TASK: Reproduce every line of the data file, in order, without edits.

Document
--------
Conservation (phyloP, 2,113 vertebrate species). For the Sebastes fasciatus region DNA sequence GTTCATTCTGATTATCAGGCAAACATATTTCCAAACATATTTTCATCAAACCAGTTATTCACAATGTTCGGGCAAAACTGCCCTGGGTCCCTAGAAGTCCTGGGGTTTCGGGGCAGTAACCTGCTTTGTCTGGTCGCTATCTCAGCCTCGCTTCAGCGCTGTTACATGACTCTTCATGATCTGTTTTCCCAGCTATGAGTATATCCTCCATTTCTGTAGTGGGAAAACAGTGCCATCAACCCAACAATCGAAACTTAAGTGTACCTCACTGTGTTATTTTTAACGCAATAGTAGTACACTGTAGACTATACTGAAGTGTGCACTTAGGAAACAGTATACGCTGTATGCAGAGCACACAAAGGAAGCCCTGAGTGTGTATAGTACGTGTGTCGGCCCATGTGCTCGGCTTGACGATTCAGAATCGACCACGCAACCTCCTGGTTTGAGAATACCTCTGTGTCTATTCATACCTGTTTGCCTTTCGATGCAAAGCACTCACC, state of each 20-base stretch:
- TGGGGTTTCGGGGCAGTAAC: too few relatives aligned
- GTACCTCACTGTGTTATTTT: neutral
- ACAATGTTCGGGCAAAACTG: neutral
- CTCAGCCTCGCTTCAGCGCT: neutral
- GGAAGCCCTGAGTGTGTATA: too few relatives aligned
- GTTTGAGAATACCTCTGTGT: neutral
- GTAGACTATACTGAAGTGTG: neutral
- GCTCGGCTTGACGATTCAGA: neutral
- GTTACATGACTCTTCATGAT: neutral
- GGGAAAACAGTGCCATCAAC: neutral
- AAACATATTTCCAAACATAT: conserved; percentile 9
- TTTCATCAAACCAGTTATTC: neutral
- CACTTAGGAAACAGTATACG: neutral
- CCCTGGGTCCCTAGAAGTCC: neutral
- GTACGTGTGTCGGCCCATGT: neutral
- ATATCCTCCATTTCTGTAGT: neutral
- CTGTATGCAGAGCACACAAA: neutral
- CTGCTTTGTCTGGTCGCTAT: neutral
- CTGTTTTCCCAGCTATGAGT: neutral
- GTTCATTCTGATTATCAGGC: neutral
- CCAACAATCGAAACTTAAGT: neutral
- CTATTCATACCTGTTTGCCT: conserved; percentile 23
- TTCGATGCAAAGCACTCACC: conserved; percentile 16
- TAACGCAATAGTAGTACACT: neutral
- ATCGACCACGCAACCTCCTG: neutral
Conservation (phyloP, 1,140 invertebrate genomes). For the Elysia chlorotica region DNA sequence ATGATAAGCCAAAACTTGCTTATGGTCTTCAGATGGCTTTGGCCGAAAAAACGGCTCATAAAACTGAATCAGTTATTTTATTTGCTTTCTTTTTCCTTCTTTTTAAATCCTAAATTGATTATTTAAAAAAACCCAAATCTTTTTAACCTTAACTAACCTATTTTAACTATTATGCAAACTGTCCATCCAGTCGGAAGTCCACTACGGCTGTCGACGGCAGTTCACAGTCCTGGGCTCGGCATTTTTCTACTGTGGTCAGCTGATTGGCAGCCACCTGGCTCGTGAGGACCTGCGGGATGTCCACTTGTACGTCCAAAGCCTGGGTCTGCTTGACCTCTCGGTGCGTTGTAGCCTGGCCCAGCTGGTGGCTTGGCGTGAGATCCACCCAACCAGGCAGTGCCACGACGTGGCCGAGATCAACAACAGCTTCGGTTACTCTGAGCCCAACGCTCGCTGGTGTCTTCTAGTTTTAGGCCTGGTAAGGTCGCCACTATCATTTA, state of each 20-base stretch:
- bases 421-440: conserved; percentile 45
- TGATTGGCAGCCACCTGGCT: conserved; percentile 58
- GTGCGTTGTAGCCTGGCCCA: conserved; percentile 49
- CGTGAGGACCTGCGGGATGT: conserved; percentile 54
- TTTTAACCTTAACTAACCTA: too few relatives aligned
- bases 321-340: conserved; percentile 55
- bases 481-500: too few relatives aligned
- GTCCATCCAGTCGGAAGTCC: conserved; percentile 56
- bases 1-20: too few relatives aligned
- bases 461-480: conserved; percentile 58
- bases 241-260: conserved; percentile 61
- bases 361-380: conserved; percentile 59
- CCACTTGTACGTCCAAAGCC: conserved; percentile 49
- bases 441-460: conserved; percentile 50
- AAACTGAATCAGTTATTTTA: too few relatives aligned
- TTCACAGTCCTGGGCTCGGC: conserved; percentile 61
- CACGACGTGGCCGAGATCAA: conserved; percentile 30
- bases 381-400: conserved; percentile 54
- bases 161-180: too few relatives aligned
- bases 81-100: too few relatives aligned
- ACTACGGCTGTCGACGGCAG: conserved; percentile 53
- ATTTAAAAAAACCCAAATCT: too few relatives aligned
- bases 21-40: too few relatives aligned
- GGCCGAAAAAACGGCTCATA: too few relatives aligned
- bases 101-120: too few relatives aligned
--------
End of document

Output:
Conservation (phyloP, 2,113 vertebrate species). For the Sebastes fasciatus region DNA sequence GTTCATTCTGATTATCAGGCAAACATATTTCCAAACATATTTTCATCAAACCAGTTATTCACAATGTTCGGGCAAAACTGCCCTGGGTCCCTAGAAGTCCTGGGGTTTCGGGGCAGTAACCTGCTTTGTCTGGTCGCTATCTCAGCCTCGCTTCAGCGCTGTTACATGACTCTTCATGATCTGTTTTCCCAGCTATGAGTATATCCTCCATTTCTGTAGTGGGAAAACAGTGCCATCAACCCAACAATCGAAACTTAAGTGTACCTCACTGTGTTATTTTTAACGCAATAGTAGTACACTGTAGACTATACTGAAGTGTGCACTTAGGAAACAGTATACGCTGTATGCAGAGCACACAAAGGAAGCCCTGAGTGTGTATAGTACGTGTGTCGGCCCATGTGCTCGGCTTGACGATTCAGAATCGACCACGCAACCTCCTGGTTTGAGAATACCTCTGTGTCTATTCATACCTGTTTGCCTTTCGATGCAAAGCACTCACC, state of each 20-base stretch:
- TGGGGTTTCGGGGCAGTAAC: too few relatives aligned
- GTACCTCACTGTGTTATTTT: neutral
- ACAATGTTCGGGCAAAACTG: neutral
- CTCAGCCTCGCTTCAGCGCT: neutral
- GGAAGCCCTGAGTGTGTATA: too few relatives aligned
- GTTTGAGAATACCTCTGTGT: neutral
- GTAGACTATACTGAAGTGTG: neutral
- GCTCGGCTTGACGATTCAGA: neutral
- GTTACATGACTCTTCATGAT: neutral
- GGGAAAACAGTGCCATCAAC: neutral
- AAACATATTTCCAAACATAT: conserved; percentile 9
- TTTCATCAAACCAGTTATTC: neutral
- CACTTAGGAAACAGTATACG: neutral
- CCCTGGGTCCCTAGAAGTCC: neutral
- GTACGTGTGTCGGCCCATGT: neutral
- ATATCCTCCATTTCTGTAGT: neutral
- CTGTATGCAGAGCACACAAA: neutral
- CTGCTTTGTCTGGTCGCTAT: neutral
- CTGTTTTCCCAGCTATGAGT: neutral
- GTTCATTCTGATTATCAGGC: neutral
- CCAACAATCGAAACTTAAGT: neutral
- CTATTCATACCTGTTTGCCT: conserved; percentile 23
- TTCGATGCAAAGCACTCACC: conserved; percentile 16
- TAACGCAATAGTAGTACACT: neutral
- ATCGACCACGCAACCTCCTG: neutral
Conservation (phyloP, 1,140 invertebrate genomes). For the Elysia chlorotica region DNA sequence ATGATAAGCCAAAACTTGCTTATGGTCTTCAGATGGCTTTGGCCGAAAAAACGGCTCATAAAACTGAATCAGTTATTTTATTTGCTTTCTTTTTCCTTCTTTTTAAATCCTAAATTGATTATTTAAAAAAACCCAAATCTTTTTAACCTTAACTAACCTATTTTAACTATTATGCAAACTGTCCATCCAGTCGGAAGTCCACTACGGCTGTCGACGGCAGTTCACAGTCCTGGGCTCGGCATTTTTCTACTGTGGTCAGCTGATTGGCAGCCACCTGGCTCGTGAGGACCTGCGGGATGTCCACTTGTACGTCCAAAGCCTGGGTCTGCTTGACCTCTCGGTGCGTTGTAGCCTGGCCCAGCTGGTGGCTTGGCGTGAGATCCACCCAACCAGGCAGTGCCACGACGTGGCCGAGATCAACAACAGCTTCGGTTACTCTGAGCCCAACGCTCGCTGGTGTCTTCTAGTTTTAGGCCTGGTAAGGTCGCCACTATCATTTA, state of each 20-base stretch:
- bases 421-440: conserved; percentile 45
- TGATTGGCAGCCACCTGGCT: conserved; percentile 58
- GTGCGTTGTAGCCTGGCCCA: conserved; percentile 49
- CGTGAGGACCTGCGGGATGT: conserved; percentile 54
- TTTTAACCTTAACTAACCTA: too few relatives aligned
- bases 321-340: conserved; percentile 55
- bases 481-500: too few relatives aligned
- GTCCATCCAGTCGGAAGTCC: conserved; percentile 56
- bases 1-20: too few relatives aligned
- bases 461-480: conserved; percentile 58
- bases 241-260: conserved; percentile 61
- bases 361-380: conserved; percentile 59
- CCACTTGTACGTCCAAAGCC: conserved; percentile 49
- bases 441-460: conserved; percentile 50
- AAACTGAATCAGTTATTTTA: too few relatives aligned
- TTCACAGTCCTGGGCTCGGC: conserved; percentile 61
- CACGACGTGGCCGAGATCAA: conserved; percentile 30
- bases 381-400: conserved; percentile 54
- bases 161-180: too few relatives aligned
- bases 81-100: too few relatives aligned
- ACTACGGCTGTCGACGGCAG: conserved; percentile 53
- ATTTAAAAAAACCCAAATCT: too few relatives aligned
- bases 21-40: too few relatives aligned
- GGCCGAAAAAACGGCTCATA: too few relatives aligned
- bases 101-120: too few relatives aligned